At AITA’s coaching course: a dentist, engineer & banker

New Delhi: It’s difficult to find something common between a dental surgeon, an IT professional, a mechanical engineer and a banker, but then sports is known to unite in more ways than one.

This year, out of 35 candidates who have applied for an AITA course to become tennis coach, 16 are from diverse backgrounds ranging from engineering to journalism.

Some of them have already left plum jobs to pursue the sporting career.

Chennai-based Ganesh Srinivasan, who has been in the IT industry for close to three decades, has already given up a decent annual package of Rs 24 lakh to become a tennis coach – a job which might not give him more than 20,000 per month initially.

“I have seen a lot of professionals, who are struggling with physical fitness. I want to help them. Playing sport creates happy hormones. I think tennis coaching is a fantastic alternate profession,” the 52-year-old, who till recently worked with Ernst and Young, told PTI.

Then there’s Ravi Shankar, a dental surgeon based in Tutikori, Tamil Nadu, who wants his twins to become tennis players.

“I played tennis at district level but could not become a professional. I have a boy and a girl, they are twins. My wife Parvada Varthini is also a dental surgeon, MDS. She is now pushing me to become a tennis coach,” Shankar said after a training session.

“I had forgotten myself but again after picking up racquet, I am getting myself back. Tennis is like meditation for me.”

However, it is not a surprise to see that well-educated people are now aspiring to join the tennis coaching profession since the country has seen boom in tennis long before badminton took over as most sought after sport after cricket.

A trend has been witnessed in modern cities such as Chandigarh where hundred of tennis academies have mushroomed and Markers have gradually taken over as coaches, earning close to 50,000 a month.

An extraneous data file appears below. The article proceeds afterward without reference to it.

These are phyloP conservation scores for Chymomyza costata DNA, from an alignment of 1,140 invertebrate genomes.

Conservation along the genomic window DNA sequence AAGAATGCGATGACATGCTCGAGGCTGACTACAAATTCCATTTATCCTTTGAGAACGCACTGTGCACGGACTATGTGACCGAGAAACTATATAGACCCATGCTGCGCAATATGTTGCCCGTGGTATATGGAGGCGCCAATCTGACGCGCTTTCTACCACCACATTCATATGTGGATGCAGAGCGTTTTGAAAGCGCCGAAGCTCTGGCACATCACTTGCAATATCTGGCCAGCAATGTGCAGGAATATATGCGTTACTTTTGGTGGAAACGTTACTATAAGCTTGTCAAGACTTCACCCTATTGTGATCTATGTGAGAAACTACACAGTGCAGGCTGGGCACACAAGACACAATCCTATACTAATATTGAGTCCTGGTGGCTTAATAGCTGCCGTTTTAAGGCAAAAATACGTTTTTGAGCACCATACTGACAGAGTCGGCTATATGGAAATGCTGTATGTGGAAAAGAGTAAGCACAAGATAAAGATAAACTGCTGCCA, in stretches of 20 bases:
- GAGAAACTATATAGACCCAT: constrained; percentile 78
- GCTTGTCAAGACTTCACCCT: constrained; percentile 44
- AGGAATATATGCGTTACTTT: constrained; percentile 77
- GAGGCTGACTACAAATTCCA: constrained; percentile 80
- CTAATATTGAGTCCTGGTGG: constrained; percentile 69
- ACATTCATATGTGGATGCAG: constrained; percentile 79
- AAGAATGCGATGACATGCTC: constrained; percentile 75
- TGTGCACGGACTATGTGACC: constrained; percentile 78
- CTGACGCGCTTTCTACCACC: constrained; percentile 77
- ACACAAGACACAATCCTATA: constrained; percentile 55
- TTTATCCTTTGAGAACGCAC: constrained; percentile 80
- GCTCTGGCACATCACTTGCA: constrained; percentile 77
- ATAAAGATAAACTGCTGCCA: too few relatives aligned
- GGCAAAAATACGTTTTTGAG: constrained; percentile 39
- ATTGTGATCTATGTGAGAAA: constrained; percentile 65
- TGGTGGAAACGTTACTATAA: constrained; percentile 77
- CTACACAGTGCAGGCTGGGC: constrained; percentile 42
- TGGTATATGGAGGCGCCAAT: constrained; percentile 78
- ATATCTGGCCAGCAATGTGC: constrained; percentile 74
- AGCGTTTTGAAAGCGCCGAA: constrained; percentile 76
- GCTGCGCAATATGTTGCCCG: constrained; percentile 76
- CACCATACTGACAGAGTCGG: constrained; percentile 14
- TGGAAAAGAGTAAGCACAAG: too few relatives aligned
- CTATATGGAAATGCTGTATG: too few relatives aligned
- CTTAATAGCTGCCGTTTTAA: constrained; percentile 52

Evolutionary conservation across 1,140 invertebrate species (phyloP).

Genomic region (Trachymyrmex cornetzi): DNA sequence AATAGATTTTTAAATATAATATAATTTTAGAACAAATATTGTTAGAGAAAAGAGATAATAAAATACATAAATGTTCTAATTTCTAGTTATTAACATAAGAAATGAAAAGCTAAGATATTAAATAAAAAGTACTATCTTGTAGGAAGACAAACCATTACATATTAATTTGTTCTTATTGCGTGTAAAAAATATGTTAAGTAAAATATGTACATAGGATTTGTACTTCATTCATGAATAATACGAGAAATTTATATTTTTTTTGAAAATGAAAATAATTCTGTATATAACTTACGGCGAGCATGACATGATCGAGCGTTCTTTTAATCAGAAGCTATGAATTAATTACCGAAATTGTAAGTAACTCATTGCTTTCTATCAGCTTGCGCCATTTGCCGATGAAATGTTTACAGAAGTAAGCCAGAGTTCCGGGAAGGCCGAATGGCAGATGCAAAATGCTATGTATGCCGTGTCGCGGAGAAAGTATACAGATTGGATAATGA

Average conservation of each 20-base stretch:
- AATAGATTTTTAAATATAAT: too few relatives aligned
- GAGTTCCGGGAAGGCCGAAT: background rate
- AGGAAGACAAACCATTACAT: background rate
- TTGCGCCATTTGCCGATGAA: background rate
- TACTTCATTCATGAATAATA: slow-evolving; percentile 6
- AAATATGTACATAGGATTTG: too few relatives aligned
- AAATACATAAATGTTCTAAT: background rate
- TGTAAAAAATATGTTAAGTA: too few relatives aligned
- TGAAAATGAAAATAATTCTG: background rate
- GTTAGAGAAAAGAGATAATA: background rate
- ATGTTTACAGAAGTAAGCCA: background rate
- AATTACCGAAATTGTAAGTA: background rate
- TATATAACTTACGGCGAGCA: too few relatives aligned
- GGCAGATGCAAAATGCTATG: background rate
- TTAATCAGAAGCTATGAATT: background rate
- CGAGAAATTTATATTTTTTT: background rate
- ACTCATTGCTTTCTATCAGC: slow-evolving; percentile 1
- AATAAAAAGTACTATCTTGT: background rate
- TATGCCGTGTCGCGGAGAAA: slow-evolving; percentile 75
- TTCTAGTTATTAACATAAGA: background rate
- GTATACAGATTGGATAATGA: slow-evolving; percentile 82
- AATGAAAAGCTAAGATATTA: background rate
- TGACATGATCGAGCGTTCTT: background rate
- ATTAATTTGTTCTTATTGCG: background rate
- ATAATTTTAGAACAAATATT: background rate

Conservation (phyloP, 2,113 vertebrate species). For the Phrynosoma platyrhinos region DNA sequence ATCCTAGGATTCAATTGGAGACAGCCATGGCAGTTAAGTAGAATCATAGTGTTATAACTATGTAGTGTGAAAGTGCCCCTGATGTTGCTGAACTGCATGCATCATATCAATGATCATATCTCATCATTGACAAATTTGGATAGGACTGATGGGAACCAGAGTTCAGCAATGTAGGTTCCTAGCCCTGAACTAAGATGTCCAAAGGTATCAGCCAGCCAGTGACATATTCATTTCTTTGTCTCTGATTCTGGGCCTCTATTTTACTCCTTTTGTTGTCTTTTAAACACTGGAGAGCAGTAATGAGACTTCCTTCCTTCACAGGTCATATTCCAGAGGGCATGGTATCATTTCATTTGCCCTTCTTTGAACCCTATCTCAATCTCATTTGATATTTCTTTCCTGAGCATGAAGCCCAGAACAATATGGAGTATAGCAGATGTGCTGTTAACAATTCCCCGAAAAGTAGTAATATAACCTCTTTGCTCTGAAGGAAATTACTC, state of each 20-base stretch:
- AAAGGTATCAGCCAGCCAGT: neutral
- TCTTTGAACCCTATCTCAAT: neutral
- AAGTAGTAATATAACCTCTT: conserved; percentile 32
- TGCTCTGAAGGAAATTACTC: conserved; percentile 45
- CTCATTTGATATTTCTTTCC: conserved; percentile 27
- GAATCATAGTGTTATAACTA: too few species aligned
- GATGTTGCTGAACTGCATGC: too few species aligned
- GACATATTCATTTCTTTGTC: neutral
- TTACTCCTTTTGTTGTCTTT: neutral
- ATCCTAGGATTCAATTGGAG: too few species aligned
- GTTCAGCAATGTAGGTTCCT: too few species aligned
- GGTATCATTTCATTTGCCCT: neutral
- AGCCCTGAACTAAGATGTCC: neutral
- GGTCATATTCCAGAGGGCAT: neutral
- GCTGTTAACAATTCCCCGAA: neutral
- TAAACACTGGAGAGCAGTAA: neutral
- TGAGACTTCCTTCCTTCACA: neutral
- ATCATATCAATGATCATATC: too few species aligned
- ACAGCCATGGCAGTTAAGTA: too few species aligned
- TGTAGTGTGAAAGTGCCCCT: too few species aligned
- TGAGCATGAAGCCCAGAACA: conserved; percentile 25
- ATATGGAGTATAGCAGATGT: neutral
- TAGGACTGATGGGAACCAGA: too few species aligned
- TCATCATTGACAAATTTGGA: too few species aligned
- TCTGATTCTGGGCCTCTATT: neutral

So, people who hardly earned Rs 300 to 400 as daily wages found that tennis coaching is a profitable. Without doubt, the tennis coaching has become lucrative.

Bikram Barua left his job at the Royal Bank of Scotland and now wants to establish his academy in Guwahati. He already has some experience of coaching and had no hesitation in quitting his job.

Then there is Vignesh Balaji, a computer scientist, who wants to coach kids in the rural areas of Tutikori.

Kanwaljit Singh, who conducted the seven-day (Level III) Foundation Coaches Course at Delhi Lawn Tennis Association, said they used to get one or two odd cases of non-sport candidates but this year the number is phenomenal.

“It’s really motivating. It shows that tennis coaching is now very respectable, said Kanwaljit, who is one of only seven ITF Level III coaches in India.

“People are quitting good jobs to be tennis coaches. I have never seen so many people from different backgrounds in a single group,” said Kanwaljit, who conducts the course along with Nar Singh, a DLTA coach.

Tennis has always been an expensive sport and also seen as a preserve of the elites. But the sport also opened the doors of prestigious clubs for the players, making it an aspirational game.

Renuka Singh, who successfully pursued a Company Secretary (CS) course and worked with Mazaars, is also headed for a coaching career after getting married in a family of tennis professionals — she is the wife of former national champion Ashutosh Singh.

Shainky Pathak became a gold medal-winning mechanical engineer in Bhopal. But he now wants to help tennis enthusiasts in the rural areas of Madhya Pradesh, a dream which brought him to DLTA for this course.

Nar Singh, the DLTA coach, was delighted to note that more and more people are willing to join the profession.

“It shows that people are now more aware about tennis becoming a career option. More people want to play the sport so it’s good that we have people from good educational background to join the profession,” Singh said.

All it costs to be a tennis coach after clearing the exam is Rs 22,000, which includes Rs 15000 as course fee.

Young Karan Chouhan has an interesting story to tell.

“My mother’s grandfather used to coach the king of Varanasi. I learnt the game from my maternal uncle but could never become a player since my father did not like me going to tennis courts. My father passed away recently and it was on his insistence that I did MCA. I think I have fulfilled my father’s wish and can now chase my own dream.

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